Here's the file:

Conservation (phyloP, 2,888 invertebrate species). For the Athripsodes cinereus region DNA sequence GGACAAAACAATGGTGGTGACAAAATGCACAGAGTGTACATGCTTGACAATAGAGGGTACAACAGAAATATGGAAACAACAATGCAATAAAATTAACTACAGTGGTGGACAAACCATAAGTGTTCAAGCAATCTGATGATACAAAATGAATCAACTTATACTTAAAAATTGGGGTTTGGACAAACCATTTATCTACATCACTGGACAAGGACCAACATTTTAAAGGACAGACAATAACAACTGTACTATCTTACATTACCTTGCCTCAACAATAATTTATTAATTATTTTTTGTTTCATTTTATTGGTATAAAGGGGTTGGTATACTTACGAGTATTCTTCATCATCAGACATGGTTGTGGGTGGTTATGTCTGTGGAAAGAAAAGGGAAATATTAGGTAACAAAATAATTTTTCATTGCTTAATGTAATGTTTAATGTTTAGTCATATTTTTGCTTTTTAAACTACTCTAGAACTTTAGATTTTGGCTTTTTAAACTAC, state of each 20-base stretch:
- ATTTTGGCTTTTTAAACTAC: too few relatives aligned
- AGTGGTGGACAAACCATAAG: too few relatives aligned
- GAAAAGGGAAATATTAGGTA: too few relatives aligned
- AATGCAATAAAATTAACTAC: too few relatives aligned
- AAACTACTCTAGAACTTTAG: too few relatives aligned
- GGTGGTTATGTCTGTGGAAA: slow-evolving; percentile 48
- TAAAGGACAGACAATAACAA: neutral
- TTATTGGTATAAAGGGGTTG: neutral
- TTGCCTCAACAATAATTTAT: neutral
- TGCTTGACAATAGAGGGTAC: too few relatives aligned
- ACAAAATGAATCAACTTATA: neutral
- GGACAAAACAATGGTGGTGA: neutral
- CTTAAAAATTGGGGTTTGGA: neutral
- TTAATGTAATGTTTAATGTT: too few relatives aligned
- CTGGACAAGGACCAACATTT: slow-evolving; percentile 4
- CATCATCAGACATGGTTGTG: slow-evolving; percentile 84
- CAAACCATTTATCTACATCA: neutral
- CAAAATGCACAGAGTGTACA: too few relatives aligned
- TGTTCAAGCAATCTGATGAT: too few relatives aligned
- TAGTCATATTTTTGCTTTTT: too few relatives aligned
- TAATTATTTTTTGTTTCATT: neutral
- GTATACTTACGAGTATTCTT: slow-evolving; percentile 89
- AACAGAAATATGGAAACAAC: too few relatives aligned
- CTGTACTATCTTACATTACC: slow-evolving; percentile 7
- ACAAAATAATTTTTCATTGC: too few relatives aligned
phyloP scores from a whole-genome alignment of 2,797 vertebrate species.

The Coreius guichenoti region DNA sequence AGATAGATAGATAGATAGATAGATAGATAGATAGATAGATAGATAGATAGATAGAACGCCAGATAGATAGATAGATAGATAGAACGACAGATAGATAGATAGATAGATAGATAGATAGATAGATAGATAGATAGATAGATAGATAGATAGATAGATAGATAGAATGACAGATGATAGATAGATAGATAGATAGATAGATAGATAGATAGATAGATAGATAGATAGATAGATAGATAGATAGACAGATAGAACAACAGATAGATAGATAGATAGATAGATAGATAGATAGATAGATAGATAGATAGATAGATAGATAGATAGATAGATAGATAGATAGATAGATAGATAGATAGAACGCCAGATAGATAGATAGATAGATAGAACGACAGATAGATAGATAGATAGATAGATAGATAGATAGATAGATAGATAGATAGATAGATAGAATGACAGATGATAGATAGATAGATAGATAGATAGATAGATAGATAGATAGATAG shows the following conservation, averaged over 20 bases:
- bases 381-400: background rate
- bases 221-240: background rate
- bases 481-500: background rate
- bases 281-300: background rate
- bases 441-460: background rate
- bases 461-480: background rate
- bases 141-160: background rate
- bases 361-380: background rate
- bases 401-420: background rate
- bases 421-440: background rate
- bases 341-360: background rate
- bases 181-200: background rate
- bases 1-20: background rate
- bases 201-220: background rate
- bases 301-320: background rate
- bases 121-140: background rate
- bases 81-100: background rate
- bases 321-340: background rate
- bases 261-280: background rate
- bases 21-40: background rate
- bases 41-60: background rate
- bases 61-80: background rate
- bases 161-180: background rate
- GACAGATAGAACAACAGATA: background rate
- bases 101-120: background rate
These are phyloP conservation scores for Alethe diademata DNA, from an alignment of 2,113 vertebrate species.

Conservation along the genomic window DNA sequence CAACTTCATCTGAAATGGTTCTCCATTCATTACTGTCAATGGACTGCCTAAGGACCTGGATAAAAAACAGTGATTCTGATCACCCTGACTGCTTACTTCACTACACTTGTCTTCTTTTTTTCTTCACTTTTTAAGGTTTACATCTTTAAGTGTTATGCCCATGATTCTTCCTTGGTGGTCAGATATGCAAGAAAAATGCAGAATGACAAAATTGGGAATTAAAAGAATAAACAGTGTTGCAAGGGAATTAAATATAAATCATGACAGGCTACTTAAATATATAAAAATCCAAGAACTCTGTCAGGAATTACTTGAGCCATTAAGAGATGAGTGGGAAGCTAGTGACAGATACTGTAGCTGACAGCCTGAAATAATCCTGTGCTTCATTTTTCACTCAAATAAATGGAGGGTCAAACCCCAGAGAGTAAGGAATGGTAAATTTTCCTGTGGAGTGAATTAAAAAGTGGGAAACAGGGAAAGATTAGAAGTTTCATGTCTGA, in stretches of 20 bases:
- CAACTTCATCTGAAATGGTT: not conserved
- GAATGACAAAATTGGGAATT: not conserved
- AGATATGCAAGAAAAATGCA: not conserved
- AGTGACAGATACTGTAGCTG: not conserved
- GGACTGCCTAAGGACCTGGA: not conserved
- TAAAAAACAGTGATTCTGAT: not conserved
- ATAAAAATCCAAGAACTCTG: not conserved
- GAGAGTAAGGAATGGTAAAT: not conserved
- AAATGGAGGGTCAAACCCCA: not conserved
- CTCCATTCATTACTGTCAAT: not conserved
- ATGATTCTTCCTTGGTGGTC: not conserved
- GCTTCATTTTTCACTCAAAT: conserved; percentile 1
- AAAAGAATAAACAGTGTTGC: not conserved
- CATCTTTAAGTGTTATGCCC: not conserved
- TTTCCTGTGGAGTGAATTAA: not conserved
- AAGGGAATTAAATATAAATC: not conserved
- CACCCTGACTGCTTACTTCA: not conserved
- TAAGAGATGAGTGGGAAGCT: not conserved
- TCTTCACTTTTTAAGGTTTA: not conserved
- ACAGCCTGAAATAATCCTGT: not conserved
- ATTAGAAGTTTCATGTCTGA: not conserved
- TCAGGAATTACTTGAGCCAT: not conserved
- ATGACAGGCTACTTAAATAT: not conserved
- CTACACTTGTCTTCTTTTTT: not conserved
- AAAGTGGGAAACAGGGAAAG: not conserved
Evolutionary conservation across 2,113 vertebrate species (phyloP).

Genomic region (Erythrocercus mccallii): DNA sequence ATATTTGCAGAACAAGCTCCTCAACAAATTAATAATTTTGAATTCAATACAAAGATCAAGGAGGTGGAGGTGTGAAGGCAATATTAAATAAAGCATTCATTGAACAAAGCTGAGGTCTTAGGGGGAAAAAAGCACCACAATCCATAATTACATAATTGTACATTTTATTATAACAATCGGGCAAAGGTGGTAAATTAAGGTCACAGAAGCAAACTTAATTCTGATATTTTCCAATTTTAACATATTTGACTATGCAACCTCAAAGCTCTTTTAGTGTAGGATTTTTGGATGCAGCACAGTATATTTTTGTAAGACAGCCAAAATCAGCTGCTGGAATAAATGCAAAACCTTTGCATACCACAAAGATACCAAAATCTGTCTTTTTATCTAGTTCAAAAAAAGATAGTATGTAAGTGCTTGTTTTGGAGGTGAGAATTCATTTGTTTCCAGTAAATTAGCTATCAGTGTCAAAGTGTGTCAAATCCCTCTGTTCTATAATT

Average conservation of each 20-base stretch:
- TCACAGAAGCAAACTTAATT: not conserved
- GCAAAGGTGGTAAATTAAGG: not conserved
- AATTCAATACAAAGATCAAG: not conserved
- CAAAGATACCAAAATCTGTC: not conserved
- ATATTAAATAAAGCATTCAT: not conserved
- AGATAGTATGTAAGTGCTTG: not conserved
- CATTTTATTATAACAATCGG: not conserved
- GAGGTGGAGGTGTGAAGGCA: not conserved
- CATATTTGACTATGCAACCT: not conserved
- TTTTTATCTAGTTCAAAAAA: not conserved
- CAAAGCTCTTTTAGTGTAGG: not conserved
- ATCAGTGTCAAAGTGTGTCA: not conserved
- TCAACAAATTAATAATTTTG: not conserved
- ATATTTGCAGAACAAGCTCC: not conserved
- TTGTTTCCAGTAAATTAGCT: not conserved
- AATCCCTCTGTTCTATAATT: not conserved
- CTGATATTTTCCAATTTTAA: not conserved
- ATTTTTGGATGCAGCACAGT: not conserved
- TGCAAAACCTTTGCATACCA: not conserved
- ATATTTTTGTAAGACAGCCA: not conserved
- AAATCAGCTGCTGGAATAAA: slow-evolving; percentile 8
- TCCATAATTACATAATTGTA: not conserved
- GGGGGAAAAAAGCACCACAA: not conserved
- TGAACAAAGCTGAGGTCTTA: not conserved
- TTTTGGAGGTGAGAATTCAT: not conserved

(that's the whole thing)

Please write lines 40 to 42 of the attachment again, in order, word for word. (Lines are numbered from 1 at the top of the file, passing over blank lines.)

- bases 181-200: background rate
- bases 1-20: background rate
- bases 201-220: background rate